This sign on American Boulevard between Penn and Lyndale in Bloomington is an example of the type Lakeville is trying to regulate.

, Star Tribune


Lakeville's proposed electronic sign ordinance requirements include:

Must be free-standing signs located in intensive commercial districts.

Any business can erect one sign on its site at intersections, at freeway interchanges or along streets.

Signs can be up to 15 feet tall and cover up to 40 square feet.

Signs must be at least 50 feet from the nearest residential lot line.

No electronic billboards.

Lakeville decides to allow more electronic signs

  • Article by: JIM ADAMS
  • Star Tribune
  • November 2, 2012 - 6:11 PM

Lakeville has decided to relax its rules to let more businesses use image-changing electronic advertising or identity signs.

The City Council has yet to determine how quickly such signs can change messages without distracting passing motorists or creating a tacky image. Council members wrangled a bit at their last work session over whether to approve a 60- or a 30-second minimum interval between sign image changes.

The council will decide after soliciting public comments at a Planning Commission hearing on the ordinance change on Thursday.

Mayor Mark Bellows said he supports the 30-second change limit favored by Lakeville's Chamber of Commerce and Economic Development Commission. He said that's what Burnsville has done, and he doesn't want Lakeville to wind up "in second place to Burnsville."

As for a "Las Vegas effect" from many electronic signs erected near each other, Bellows said: "It's a $40,000 investment, so I don't see a proliferation of those signs in our city. But when a business makes that kind of investment it should have the freedom to try and use that technology."

Planning Director Daryl Morey said the Planning Commission discussed avoiding a potential overload of flashing neon lights. "That is the extreme," he said.

The Planning Commission and city staff, with support from Holiday stores and Ole Piper Inn, have recommended a 60-second minimum that could be reduced after a year if no detrimental effects emerged. No flashing, animation or scrolling sign messages would be allowed.

"Some businesses prefer faster [sign] changes," said Council Member Laurie Rieb. "Drivers are distracted enough as it is. My only concern is safety and reasonableness."

The city now allows gas station fuel price signs and larger electronic signs at a high school, the downtown arts center and a church, Morey said.

"This would be a change in direction for Lakeville," Morey said. "It's opening up the door to allow these signs on a greater basis."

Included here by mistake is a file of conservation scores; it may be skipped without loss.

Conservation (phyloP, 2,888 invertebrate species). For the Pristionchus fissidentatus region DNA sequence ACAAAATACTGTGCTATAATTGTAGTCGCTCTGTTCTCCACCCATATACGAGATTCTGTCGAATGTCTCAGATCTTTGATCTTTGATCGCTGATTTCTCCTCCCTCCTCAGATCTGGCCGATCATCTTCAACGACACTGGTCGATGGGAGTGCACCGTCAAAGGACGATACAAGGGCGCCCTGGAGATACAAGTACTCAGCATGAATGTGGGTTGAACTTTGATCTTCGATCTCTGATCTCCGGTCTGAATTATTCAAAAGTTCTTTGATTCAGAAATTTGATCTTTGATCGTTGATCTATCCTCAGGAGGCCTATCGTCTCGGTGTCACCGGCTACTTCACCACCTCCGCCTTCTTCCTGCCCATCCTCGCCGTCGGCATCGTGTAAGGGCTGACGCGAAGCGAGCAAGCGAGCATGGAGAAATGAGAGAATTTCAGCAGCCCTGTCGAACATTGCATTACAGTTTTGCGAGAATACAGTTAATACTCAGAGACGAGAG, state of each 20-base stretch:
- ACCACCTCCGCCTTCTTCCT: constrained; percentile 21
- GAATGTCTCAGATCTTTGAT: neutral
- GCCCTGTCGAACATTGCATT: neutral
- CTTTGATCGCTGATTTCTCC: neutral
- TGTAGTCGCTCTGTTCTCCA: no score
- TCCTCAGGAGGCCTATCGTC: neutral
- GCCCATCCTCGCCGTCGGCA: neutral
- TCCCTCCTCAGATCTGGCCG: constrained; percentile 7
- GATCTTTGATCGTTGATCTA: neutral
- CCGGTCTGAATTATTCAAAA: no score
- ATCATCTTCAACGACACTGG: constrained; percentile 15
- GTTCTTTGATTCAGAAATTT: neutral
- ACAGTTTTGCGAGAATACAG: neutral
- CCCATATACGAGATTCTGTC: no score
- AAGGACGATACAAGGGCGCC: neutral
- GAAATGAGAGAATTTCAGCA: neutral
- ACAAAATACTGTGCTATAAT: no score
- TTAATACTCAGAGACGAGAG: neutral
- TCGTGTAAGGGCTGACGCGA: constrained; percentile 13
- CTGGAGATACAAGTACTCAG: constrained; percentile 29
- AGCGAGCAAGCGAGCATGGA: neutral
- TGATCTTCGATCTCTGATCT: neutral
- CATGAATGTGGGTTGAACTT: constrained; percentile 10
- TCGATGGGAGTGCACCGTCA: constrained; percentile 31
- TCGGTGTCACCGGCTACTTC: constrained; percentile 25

Lakeville checked with other cities and found the minimum time between static message changes ranges from every 8 seconds in Bloomington (for text of up to 10 words) to 20 minutes in Minnetonka (which allows eight-second changes on its six electronic billboards), to no electronic signs in Apple Valley, Edina, Maple Grove and other cities.

Burnsville tried a 60-second sign change minimum for 18 months, ending in 2011 when the city Chamber of Commerce, on behalf of nine businesses, "heavily pushed for 8 seconds," said Skip Nienhaus, the city's economic development coordinator.

During the 18 months, Burnsville police kept an eye on major business areas along County Road 42 and Hwy. 13, but didn't notice increased accidents, he noted.

Because any business in commercial districts can erect a sign and electronic image changes are not synchronized, many signs that change images at different intervals could be installed at a busy, business intersection, causing driver distraction, Nienhaus said.

He said the City Council compromised and reduced the change interval to 30 seconds in mid-2011. He said the city has more than two dozen of the static message electronic signs, but no billboards yet.

Bloomington has gained dozens of the signs since it became one of the first metro area cities to adopt an electronic sign ordinance in 2006, said city Planning Manager Glen Markegard. He said sign rules are based on a review of federal and state studies that found driver distraction continues to be a significant underlying cause of traffic accidents.

Although word messages can change every eight seconds, Bloomington requires 20 minutes between changes of more distracting picture-and-text images, Markegard said.

"I think of what we have wanted the community to look like," said Council Member Kerrin Swecker at the Oct. 22 work session. "We really didn't want to be the flashing, changing signs. But times and technology change and it's time to go in that direction."

Jim Adams • 952-746-3283

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